“”The American Haiku is not exactly the Japanese Haiku. The Japanese Haiku is strictly disciplined to seventeen syllables but since the language structure is different I don’t think American Haikus (short three-line poems intended
    to be completely packed with Void of Whole) should worry about syllables because American speech is something again… bursting to pop.” – Jack Kerouac
    .
    “Above all, a Haiku must be very simple and free of all poetic trickery and make a little picture and yet be as airy and graceful as a Vivaldi Pastorella.” – Jack Kerouac
    .
    “Then I’ll invent
    The American Haiku type
    The simple rhyming triolet:–
    Seventeen syllables?
    No, as I say, American Pops:–
    Simple 3-line poems” – Jack Kerouac – Reading Notes, 1965

    https://terebess.hu/english/haiku/Kerouac-Haikus.pdf
    .
    I like this haiku but I don’t feel I need to compare it with Shiki’s “two autumns” or to consider it as a kind of honkadori to that. The girls have come of age, are, as the saying goes, “in the bloom of youth”. They are out together (perhaps even at a beat poetry reading!) in the evening and probably excited about that. The 18 year old sisters, to me, simply vibe with an evening in spring. Yes, in a sense there are two “spring evenings”, the literal one and the comparative ‘season’ of the two sisters.
    .
    I like this haiku best when I hear it, read or spoken, by Karouac: https://www.youtube.com/watch?v=xJdxJ5llh5A
    (On there, this haiku/ pop is at about this ku begins at about 6: 33 . And one gets to study the different looks on the faces of Kerouac and his cat while listening to Kerouac’s reading. 🙂 )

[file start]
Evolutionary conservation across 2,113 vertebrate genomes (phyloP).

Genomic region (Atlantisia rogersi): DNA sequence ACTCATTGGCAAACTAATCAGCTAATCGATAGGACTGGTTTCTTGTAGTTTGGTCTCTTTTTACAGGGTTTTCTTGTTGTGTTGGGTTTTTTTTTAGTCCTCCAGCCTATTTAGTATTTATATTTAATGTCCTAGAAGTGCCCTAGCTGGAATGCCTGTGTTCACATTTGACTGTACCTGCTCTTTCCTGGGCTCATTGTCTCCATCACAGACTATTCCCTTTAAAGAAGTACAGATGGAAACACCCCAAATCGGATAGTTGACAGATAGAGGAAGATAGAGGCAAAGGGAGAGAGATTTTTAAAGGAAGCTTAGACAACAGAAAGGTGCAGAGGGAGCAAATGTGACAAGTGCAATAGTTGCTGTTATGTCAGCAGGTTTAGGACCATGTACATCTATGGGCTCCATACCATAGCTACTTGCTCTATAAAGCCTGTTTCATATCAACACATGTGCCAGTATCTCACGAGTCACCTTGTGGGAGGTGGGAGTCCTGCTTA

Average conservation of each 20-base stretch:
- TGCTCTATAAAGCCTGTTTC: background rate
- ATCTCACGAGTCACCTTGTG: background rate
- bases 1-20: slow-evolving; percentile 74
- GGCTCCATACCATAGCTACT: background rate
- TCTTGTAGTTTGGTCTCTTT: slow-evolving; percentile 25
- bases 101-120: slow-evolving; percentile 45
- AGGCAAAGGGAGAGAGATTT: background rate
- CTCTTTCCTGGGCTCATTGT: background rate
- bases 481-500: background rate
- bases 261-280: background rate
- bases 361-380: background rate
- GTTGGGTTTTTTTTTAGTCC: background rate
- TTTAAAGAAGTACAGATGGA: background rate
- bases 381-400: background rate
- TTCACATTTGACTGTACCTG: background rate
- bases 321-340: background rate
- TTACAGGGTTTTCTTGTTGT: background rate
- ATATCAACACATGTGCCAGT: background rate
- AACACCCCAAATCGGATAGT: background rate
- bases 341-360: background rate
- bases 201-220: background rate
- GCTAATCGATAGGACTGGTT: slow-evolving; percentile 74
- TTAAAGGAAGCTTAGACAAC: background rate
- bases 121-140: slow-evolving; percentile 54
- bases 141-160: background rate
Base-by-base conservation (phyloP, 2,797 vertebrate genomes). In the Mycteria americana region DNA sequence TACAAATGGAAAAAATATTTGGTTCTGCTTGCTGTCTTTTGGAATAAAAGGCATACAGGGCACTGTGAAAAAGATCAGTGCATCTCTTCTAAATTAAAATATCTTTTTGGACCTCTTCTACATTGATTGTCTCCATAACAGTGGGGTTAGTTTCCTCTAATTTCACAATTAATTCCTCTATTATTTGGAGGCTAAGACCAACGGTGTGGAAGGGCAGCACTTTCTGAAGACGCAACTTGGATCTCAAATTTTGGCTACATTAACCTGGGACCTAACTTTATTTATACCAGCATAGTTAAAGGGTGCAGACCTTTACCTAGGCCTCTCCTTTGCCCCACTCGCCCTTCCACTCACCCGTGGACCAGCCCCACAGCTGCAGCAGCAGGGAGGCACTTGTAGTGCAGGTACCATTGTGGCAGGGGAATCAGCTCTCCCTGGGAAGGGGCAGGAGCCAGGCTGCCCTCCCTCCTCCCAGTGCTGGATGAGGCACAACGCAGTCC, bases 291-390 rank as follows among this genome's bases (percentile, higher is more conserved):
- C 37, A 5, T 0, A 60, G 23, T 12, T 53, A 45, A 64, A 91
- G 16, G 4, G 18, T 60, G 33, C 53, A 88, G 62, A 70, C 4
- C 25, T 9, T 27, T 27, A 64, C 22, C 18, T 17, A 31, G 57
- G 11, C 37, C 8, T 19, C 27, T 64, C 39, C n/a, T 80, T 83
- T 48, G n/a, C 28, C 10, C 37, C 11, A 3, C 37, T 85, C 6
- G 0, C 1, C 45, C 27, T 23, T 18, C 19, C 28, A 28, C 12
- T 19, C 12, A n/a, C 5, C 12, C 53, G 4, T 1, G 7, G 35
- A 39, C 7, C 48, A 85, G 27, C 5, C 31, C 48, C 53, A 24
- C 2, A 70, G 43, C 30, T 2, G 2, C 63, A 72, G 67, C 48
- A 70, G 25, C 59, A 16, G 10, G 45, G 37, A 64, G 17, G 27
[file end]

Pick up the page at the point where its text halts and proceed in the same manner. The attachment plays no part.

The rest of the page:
There doesn’t seem to be anything at all lecherous in Kerouac’s voice. To me, this haiku / ‘pop’ fills the bill he states , it’s “simple and free of all poetic trickery and it and make(s) a little picture and yet be (is) … airy and graceful …”
    .
    The “fourth line”? Yes, we can’t deny the context that gives.

  4. This poem is an enigmatic juxtaposition of two concepts: a “spring evening” and “two eighteen-year-old sisters,” which produces some fascinating and unexpected cross-mapping of ideas which are well-articulated by the responders.

    But take away Kerouac’s name from this poem and what do you have? As an experiment, try attributing the poem to someone else. Assume, for instance, that you found the poem in a book of translated 19th century Japanese haiku, or in a contemporary anthology of eastern European poetry, or a guide to Buddhist practice. Or assume that was written by a woman. How would those reimaginings shape the way you interpret the poem?

    I’m not arguing for context-free reading, just wondering how much attention we need to pay to the writer himself.

    1. Would you say the same about the Shiki haiku, two autumns, Matt? I think some knowledge of the writer adds further layers; but the haiku has to be able to stand on its own feet. There is, for me sufficient depth in the Kerouac to stand both anonymously on its own and as a different, expanding, slant on the Shiki. But yes, sometimes even in the most current haiku one wonders whether the poet’s name has gotten it more attention that it might otherwise have attracted.

      1. Keith
        I would say the same thing about the Shiki haiku, which I had never seen before today: I would have been unaware of any allusion on Kerouac’s part had you not mentioned it. I agree with Lorin that a comparison with the Kerouac poem is interesting, but unnecessary. The overlapping metaphoric maps of “spring evening” and “two eighteen year old sisters” carry the day independent of any allusion.

  5. Dear Amoolya kamalnath,
    My congratulations for being this week’s winner. Appreciate your first person narration on Jack Kerouac, for us to know about him more; the following is
    so vividly informative…
    He said, “Above all, a haiku must be very simple and free of all poetic trickery and make a little picture and yet be as airy and graceful as a Vivaldi pastorella.”

  6. Dear Keith Evetts, Greetings, Thanking you immensely for weekly selections,
    inspiring always. Literature abounds here in these wonderful writes, Once again,
    delighted by these educative feature.

Comments are closed.

Back To Top